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European rights court rejects Turkey’s appeal of opposition leader ruling

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The European Court of Human Rights (ECtHR) has rejected an appeal filed by Turkey regarding the court’s ruling on the violation of freedom of expression of main opposition party leader Kemal Kılıçdaroğlu.

The Strasbourg court ruled in December that Turkey had violated the right to free speech of Kılıçdaroğlu, who was found guilty in 2012 of slandering then-prime minister and current President Recep Tayyip Erdoğan in two parliament speeches.

Kılıçdaroğlu criticized Erdoğan at the time over a Turkish air force bombing as well as a controversial hydroelectric dam.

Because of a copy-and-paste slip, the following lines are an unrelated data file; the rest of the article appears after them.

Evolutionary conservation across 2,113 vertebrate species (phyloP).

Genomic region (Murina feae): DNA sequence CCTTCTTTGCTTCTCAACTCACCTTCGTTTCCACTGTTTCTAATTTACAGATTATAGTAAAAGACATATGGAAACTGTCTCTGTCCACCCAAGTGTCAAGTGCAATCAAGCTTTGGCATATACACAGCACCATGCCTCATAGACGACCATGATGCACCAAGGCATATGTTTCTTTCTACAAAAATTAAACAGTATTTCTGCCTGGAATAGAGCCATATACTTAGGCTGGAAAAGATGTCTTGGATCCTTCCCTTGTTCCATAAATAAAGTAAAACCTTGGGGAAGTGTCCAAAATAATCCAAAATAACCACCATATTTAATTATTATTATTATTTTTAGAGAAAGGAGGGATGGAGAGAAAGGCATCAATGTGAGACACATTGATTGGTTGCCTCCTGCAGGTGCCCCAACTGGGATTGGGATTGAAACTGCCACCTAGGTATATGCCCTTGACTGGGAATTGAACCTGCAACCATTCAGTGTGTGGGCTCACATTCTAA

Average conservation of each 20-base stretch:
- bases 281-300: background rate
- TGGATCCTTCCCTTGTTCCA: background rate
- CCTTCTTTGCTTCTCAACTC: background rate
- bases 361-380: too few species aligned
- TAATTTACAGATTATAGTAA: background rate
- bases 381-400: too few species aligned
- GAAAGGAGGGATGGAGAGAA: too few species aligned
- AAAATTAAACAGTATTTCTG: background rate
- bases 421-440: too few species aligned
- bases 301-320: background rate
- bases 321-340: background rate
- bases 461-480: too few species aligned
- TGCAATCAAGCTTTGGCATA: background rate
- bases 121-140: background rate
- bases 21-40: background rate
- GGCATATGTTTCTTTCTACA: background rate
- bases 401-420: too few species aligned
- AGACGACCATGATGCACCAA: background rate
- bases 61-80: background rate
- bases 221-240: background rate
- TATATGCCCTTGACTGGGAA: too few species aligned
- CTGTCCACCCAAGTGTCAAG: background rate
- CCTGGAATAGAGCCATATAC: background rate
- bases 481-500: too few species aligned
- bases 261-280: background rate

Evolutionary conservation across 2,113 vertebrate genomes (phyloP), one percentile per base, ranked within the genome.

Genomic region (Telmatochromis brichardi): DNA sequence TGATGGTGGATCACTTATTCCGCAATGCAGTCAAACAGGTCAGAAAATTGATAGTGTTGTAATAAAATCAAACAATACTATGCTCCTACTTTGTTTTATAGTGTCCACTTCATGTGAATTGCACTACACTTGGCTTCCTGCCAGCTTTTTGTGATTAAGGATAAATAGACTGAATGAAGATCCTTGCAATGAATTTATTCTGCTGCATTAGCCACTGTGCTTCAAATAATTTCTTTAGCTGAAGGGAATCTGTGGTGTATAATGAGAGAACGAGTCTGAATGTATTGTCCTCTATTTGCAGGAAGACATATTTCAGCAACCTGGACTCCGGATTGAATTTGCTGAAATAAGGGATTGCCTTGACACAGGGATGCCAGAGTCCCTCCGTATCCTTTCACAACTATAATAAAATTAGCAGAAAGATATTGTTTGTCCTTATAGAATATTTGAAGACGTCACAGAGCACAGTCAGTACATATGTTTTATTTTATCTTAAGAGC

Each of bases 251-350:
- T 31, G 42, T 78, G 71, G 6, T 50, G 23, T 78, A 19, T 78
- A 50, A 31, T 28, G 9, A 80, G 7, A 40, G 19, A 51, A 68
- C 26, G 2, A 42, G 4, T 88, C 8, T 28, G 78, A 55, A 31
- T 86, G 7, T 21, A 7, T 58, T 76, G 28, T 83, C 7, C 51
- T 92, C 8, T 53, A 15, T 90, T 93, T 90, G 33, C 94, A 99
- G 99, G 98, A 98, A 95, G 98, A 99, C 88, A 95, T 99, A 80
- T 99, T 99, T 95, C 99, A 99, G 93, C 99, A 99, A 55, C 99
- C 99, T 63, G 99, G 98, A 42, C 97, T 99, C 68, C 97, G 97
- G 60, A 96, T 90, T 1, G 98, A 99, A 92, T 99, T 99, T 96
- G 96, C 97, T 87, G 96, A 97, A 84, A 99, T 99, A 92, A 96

Erdoğan sued Kılıçdaroğlu and won, with a court imposing substantial fines that critics said were intended to discourage other opponents from speaking out against the government.

Kılıçdaroğlu filed an application at the ECtHR in 2018, claiming that his right to freedom of expression was violated.

The European court said the Turkish judges “failed to examine the offending remarks within the context and the form in which they had been made.”

“Mr Kılıçdaroğlu had given the speeches as a member of parliament,” it added, and as head of the main opposition Republican People’s Party (CHP). In this connection the court reiterated that, while being precious for everyone, freedom of expression was “particularly important for an elected representative of the people.”

The court also ordered that Turkey pay Kılıçdaroğlu 11,385 euros in pecuniary and non-pecuniary damages.

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